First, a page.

Clinical Trials Understanding Scleroderma: An In-Depth Overview

Scleroderma is multifaceted, manifesting in a spectrum of symptoms that vary across individuals. 

At its core, the disease is characterised by inflammation, vascular issues, and fibrosis. 

These manifestations can translate to symptoms like tightening of the skin, ulcers on digits, and various internal complications.

Research methodologies globally

Research on Scleroderma has diverse methodologies across the world.

Australia has one of the highest prevalence rates of systemic sclerosis (SSc) worldwide and predominantly investigates the disease’s epidemiology—understanding its patterns, distribution, and determinants.

Clinical trials, both for new treatments and repurposing existing ones, stand out in their rigorous demand for evidence and specifically defined outcomes.

Clinical trials

Clinical trials are structured investigations, designed meticulously to balance patient safety with determining a drug’s efficacy. The phases include:

Phase One:

  • The first time a substance is given to a human.
  • Usually involves normal, healthy volunteers.
  • Administered in a special laboratory.
  • Participants are often monitored in a hospital-like setting for around seven days after a single dose.
  • Aimed at observing immediate side effects.
  • Starts with one person, waits, then progresses to another.
  • Doses increase incrementally with each new participant.
  • Long-term side effects are also observed.
  • After determining a safe dose and understanding metabolism, multiple doses are given over extended periods.
  • Generally involves a small number of young, healthy participants.

Phase Two:

  • Involves testing the substance in individuals with the target disease.
  • Mainly a safety study with some focus on effectiveness.
  • Typical study size for diseases like scleroderma is between 30 to 80 patients.
  • Looks at how the substance is excreted, its absorption, and its duration in the body.
  • Participants often undergo numerous blood tests.
  • Some studies may involve different doses versus a placebo.
  • Duration can range from six to twelve months with frequent visits.
  • Drug absorption and clearance are studied in detail.

Phase Three:

  • Larger studies focusing on the substance’s effectiveness.
  • Often ‘double-blind, placebo-controlled’ means neither participants nor doctors know who gets the active substance or placebo.
  • For diseases like scleroderma, trials often require three or four hundred participants.
  • Global multi-centre trials might be needed.
  • Duration often lasts a year or more.
  • Open-label extensions might be included where all participants receive the active drug.

Phase Four:

  • Focuses on long-term safety and can span several years.
  • Often large open-label studies.
  • May compare two different treatments.
  • Used to assess long-term risks such as cardiovascular or cancer risks.
  • The substance might already be on the market or about to be.
  • Less common in diseases like scleroderma as fewer effective treatments exist.
  • Blinding in Clinical Trials:

Single Blind: Only participants do not know what they’re receiving.

Double Blind: Neither participants nor doctors know who’s receiving what.

Purpose of Blinding:

  • Minimise bias in results.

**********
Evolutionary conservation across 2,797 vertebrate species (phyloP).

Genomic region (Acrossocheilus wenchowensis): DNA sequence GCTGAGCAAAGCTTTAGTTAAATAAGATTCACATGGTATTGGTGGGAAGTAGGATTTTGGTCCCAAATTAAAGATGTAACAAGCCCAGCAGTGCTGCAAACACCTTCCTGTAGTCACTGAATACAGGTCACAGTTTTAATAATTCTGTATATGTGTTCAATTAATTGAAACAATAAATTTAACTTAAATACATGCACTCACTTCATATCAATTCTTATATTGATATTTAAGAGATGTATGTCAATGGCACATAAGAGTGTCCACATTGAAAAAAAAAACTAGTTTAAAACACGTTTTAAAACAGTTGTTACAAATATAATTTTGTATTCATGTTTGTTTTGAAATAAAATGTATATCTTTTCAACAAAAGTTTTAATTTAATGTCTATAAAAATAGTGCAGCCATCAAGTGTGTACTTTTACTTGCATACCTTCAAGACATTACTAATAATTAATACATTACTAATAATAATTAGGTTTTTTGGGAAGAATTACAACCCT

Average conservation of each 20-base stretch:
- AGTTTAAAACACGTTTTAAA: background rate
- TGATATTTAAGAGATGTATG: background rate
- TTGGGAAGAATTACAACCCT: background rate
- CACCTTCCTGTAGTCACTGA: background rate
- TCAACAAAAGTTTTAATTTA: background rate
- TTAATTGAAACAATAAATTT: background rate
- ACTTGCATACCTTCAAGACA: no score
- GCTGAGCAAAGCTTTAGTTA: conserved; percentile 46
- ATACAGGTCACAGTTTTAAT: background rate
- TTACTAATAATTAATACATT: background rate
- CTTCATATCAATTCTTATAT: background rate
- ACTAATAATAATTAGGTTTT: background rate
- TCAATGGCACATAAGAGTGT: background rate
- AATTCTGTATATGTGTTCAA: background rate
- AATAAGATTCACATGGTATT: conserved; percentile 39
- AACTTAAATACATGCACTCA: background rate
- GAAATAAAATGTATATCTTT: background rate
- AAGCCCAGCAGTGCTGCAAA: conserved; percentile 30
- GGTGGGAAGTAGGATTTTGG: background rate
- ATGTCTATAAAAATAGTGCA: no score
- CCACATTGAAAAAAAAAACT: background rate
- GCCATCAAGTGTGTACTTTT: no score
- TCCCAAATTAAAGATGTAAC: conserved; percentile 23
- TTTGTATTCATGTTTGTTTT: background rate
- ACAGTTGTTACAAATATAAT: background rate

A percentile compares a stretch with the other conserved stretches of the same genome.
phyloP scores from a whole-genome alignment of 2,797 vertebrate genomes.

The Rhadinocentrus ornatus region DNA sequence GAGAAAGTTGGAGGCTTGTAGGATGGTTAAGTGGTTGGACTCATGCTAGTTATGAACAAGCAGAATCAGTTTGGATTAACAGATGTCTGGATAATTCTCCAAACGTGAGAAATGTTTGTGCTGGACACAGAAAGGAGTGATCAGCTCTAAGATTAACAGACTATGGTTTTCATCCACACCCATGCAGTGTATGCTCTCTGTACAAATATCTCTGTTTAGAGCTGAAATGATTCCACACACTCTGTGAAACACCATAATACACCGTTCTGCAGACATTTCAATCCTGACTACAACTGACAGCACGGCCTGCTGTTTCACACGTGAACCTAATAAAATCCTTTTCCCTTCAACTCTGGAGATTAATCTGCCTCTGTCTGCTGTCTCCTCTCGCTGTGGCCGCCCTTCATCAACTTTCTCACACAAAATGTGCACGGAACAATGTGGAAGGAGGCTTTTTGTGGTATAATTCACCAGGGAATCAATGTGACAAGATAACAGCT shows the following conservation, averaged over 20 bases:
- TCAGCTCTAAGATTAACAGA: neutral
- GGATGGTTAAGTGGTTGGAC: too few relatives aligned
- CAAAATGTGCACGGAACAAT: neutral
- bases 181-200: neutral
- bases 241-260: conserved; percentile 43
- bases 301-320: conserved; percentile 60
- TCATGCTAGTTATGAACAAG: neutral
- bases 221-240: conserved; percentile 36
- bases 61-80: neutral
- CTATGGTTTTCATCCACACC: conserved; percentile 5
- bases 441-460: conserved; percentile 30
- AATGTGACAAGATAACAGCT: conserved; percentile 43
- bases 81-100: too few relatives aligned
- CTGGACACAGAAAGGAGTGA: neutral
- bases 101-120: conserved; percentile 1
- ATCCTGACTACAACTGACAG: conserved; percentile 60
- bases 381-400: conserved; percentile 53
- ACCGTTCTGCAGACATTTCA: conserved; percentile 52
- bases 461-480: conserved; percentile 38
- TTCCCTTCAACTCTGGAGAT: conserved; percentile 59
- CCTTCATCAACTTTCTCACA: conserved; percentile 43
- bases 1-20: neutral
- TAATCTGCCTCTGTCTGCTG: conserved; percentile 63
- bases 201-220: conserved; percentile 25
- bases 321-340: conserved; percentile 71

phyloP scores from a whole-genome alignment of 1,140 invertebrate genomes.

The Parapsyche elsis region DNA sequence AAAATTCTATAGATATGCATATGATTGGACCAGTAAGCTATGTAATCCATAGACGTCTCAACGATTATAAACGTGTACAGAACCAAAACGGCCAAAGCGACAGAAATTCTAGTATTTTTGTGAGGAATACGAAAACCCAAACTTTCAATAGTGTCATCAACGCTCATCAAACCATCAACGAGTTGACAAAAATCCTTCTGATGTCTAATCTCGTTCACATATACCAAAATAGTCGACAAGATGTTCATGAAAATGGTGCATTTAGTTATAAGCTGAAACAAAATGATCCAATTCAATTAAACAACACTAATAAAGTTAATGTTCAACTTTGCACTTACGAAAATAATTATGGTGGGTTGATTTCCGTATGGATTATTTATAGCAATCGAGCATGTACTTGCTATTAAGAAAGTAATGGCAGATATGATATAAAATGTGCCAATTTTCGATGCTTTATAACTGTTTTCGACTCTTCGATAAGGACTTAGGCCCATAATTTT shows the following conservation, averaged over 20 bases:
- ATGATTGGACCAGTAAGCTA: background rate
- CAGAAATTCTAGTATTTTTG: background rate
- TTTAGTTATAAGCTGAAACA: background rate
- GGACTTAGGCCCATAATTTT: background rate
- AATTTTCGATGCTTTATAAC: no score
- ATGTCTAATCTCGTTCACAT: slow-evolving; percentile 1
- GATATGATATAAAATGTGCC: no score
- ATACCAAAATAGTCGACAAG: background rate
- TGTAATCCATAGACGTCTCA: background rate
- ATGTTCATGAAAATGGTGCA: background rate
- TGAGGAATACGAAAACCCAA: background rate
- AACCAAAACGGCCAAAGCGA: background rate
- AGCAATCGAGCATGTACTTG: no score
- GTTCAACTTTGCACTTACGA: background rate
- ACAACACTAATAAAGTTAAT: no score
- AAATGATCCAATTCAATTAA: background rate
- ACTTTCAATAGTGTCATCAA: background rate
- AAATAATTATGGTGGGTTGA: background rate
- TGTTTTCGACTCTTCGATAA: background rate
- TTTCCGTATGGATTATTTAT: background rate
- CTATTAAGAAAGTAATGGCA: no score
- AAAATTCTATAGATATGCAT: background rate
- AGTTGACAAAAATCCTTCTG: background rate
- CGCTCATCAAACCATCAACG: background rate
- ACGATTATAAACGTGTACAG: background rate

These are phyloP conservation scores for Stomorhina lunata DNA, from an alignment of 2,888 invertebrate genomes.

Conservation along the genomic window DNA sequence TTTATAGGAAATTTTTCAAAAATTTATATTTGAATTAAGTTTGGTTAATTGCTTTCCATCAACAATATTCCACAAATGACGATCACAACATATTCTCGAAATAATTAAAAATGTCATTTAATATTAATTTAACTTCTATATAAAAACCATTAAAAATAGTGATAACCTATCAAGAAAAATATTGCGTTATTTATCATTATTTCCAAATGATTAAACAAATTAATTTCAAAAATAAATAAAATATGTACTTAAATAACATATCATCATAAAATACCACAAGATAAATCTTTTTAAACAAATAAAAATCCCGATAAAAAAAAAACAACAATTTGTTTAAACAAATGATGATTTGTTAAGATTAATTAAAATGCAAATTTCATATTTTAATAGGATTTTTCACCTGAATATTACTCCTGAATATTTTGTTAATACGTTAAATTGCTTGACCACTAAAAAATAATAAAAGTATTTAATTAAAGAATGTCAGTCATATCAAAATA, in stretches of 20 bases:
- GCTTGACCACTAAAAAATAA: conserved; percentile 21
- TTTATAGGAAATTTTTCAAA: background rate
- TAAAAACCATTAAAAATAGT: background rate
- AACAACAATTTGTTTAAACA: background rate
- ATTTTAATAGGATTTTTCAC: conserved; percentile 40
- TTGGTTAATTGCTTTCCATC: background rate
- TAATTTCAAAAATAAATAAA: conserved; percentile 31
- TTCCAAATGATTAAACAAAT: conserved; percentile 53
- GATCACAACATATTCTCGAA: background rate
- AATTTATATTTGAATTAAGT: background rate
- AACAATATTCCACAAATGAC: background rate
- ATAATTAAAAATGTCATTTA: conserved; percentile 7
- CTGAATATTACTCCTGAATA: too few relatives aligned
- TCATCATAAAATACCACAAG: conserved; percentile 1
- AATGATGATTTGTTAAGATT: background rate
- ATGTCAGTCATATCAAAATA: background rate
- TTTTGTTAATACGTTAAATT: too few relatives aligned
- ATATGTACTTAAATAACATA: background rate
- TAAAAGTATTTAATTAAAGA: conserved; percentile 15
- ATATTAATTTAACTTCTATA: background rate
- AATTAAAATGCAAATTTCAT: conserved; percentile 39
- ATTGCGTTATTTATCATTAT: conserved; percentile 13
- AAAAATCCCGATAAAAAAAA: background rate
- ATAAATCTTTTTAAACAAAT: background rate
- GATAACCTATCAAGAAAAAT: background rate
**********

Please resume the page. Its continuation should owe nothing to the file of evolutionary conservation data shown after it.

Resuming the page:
• Especially important when outcomes are subjective (e.g., quality of life questionnaires).
  • Ensures neither participants’ nor doctors’ expectations influence the trial outcomes.
  • Pharmacy typically manages blinding with randomized procedures.

Placebos play an integral role, allowing researchers to distinguish the genuine effects of a drug from the disease’s natural trajectory. Choosing the right participants is also critical to ensure valid results.

Engaging in clinical trials

Participation in a clinical trial follows a set journey. 

It begins with recruitment and progresses to a detailed breakdown of the trial’s processes. After initial screenings, participants are categorised into groups, and the trial commences. 

Potential participants are encouraged to understand every facet of the trial, from the number of required visits to potential side effects. 

Maintaining discretion about trial details, especially when sharing on platforms such as social media, is also emphasised.

Being involved in a trial offers an opportunity to be at the forefront of medical advancements. 

However, it’s essential to remember that new treatments, while promising, come without guarantees.

Scleroderma-Specific clinical trials

A range of clinical trials are tailored specifically for those with scleroderma. 

For instance, one trial focuses on a novel drug from Boehringer Ingelheim, aimed at those with early-stage diffuse scleroderma. Various other trials have distinct criteria and objectives.

Final thoughts

Scleroderma, with its varied manifestations and complexities, continues to pose challenges in both understanding and treatment. 

With ongoing research and clinical trials, there’s hope for enhanced understanding and more effective treatments. 

For those living with scleroderma, staying updated and informed can make a world of difference. Connecting with others can also be hugely beneficial. Click here to find out more about support in your area. 

Our National Education Sessions or Virtual Education Sessions are offered at no cost. Virtual Education Sessions happen every month via Google Meet. 

During these sessions, we’ve invited medical professionals and experienced legal experts to address frequent questions about Scleroderma and other topics related to it.